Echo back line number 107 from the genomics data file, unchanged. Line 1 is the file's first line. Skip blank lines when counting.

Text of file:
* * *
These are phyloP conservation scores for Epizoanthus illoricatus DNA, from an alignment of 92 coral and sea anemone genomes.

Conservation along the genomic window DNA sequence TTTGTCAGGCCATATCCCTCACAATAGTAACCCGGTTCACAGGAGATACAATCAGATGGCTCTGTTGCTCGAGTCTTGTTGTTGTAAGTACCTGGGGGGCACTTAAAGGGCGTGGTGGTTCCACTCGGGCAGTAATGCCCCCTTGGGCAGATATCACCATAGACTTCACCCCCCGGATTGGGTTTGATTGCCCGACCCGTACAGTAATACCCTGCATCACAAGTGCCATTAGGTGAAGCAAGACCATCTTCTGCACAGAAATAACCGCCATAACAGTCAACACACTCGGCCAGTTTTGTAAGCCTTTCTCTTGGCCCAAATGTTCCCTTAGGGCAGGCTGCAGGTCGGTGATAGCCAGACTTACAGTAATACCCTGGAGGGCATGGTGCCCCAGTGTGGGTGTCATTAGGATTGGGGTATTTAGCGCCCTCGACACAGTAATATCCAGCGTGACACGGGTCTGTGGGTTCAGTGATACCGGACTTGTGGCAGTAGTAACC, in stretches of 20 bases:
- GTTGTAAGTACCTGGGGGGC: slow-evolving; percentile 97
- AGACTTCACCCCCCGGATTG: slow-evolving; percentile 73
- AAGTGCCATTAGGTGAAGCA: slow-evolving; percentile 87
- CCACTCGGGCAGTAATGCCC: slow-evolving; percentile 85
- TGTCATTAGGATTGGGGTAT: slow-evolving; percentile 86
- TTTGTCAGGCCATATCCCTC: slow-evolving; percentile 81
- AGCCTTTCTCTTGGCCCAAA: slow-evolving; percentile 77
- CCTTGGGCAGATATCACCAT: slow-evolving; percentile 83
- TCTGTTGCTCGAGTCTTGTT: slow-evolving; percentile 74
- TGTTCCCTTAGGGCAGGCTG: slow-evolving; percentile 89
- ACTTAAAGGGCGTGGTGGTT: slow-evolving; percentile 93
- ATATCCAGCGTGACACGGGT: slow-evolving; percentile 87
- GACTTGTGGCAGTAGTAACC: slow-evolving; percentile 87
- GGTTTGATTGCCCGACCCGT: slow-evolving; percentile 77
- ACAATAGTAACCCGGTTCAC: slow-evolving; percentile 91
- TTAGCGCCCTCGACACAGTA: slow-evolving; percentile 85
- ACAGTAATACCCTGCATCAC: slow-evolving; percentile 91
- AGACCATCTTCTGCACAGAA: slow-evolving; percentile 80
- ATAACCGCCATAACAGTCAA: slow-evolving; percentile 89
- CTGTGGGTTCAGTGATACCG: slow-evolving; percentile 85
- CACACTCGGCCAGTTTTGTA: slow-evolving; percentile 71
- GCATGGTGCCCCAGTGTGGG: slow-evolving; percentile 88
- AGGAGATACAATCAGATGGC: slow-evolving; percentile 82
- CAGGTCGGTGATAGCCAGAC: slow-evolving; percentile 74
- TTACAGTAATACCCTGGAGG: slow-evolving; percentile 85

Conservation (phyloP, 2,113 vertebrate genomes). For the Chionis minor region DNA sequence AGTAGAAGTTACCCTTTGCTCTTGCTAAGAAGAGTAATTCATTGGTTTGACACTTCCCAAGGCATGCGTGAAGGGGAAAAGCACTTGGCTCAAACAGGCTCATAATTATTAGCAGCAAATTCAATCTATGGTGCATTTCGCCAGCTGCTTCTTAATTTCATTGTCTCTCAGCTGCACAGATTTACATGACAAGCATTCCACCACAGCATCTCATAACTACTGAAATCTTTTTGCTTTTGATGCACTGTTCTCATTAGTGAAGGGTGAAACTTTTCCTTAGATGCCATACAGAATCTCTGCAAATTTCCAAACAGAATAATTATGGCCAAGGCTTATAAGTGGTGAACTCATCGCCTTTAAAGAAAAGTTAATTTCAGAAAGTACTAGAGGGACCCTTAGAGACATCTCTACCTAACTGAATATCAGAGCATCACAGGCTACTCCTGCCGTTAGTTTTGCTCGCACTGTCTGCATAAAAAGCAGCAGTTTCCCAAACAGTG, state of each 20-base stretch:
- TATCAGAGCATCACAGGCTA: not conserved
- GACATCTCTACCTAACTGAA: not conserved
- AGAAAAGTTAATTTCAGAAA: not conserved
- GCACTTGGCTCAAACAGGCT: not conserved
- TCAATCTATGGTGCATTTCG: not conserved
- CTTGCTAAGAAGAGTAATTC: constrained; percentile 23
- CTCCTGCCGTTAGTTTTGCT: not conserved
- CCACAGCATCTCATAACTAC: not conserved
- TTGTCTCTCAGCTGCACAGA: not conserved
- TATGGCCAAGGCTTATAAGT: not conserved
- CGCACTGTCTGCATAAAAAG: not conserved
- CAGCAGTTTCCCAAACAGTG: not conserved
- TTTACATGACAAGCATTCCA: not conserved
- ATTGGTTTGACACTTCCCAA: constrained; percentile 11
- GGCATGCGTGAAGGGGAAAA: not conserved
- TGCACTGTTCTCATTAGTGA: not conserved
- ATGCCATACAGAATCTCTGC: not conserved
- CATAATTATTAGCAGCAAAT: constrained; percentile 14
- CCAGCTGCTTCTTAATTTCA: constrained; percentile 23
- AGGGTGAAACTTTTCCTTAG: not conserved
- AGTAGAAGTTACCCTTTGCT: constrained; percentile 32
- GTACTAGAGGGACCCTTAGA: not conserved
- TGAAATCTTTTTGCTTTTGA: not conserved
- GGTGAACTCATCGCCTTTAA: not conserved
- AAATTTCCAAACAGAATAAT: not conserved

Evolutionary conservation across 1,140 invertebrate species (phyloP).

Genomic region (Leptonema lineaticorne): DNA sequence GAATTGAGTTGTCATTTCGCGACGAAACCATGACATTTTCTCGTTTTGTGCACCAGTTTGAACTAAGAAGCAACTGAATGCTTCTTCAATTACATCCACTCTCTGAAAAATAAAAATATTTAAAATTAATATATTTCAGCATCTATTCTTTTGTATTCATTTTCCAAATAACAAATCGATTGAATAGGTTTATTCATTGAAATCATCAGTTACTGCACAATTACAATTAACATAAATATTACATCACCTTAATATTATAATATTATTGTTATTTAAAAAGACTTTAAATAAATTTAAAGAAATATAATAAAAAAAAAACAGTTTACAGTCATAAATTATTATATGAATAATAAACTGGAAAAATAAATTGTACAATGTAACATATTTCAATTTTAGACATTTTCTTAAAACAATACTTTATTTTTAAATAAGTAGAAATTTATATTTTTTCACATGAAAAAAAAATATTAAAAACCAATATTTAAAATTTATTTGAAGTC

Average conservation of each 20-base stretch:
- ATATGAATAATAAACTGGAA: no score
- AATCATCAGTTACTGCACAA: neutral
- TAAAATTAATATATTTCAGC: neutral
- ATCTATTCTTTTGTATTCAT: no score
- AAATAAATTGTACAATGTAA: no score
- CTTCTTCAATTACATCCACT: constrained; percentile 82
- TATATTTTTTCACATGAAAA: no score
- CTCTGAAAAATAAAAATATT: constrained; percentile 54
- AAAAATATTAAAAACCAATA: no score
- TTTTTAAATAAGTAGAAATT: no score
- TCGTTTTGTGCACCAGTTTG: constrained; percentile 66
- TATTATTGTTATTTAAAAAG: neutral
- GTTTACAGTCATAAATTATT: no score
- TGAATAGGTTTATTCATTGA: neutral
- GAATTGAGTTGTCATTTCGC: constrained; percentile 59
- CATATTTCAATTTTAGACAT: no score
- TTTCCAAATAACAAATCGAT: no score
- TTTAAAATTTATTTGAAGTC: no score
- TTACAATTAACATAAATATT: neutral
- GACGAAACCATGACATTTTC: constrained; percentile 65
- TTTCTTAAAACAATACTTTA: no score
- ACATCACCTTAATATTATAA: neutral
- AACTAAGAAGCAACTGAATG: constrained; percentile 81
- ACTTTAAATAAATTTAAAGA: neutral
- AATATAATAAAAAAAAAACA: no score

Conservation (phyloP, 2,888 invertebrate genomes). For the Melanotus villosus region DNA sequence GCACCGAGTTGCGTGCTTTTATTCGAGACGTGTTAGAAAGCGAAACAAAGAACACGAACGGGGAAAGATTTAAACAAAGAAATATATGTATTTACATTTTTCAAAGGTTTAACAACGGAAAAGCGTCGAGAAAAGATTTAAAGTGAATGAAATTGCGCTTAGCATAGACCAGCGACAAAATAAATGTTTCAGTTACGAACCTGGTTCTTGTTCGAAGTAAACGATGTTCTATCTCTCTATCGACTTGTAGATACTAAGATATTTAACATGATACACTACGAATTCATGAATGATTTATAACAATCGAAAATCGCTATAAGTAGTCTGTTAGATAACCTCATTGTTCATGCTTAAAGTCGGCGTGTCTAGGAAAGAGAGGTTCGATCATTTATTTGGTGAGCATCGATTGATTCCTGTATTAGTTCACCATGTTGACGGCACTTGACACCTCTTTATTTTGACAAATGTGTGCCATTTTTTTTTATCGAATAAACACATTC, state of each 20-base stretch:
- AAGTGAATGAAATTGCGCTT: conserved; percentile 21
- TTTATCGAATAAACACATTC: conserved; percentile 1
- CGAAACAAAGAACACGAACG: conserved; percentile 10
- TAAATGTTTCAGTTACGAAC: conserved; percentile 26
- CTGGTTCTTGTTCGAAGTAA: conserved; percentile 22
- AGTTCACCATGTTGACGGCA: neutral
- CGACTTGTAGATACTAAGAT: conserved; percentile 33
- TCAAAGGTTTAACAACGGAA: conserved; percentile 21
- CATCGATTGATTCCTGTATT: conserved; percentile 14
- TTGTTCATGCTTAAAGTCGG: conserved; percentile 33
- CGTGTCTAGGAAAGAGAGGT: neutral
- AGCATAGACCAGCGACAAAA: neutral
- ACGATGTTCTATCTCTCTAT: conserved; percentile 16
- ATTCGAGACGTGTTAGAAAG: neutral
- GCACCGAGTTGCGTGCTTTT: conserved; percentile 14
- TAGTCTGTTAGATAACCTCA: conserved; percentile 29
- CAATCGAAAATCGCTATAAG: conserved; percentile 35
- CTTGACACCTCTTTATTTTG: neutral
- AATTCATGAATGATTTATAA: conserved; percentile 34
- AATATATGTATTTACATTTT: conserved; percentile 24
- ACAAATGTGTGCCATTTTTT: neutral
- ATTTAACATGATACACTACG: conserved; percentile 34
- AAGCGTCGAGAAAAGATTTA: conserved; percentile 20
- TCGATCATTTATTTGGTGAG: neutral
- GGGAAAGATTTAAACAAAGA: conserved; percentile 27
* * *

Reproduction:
- GGGAAAGATTTAAACAAAGA: conserved; percentile 27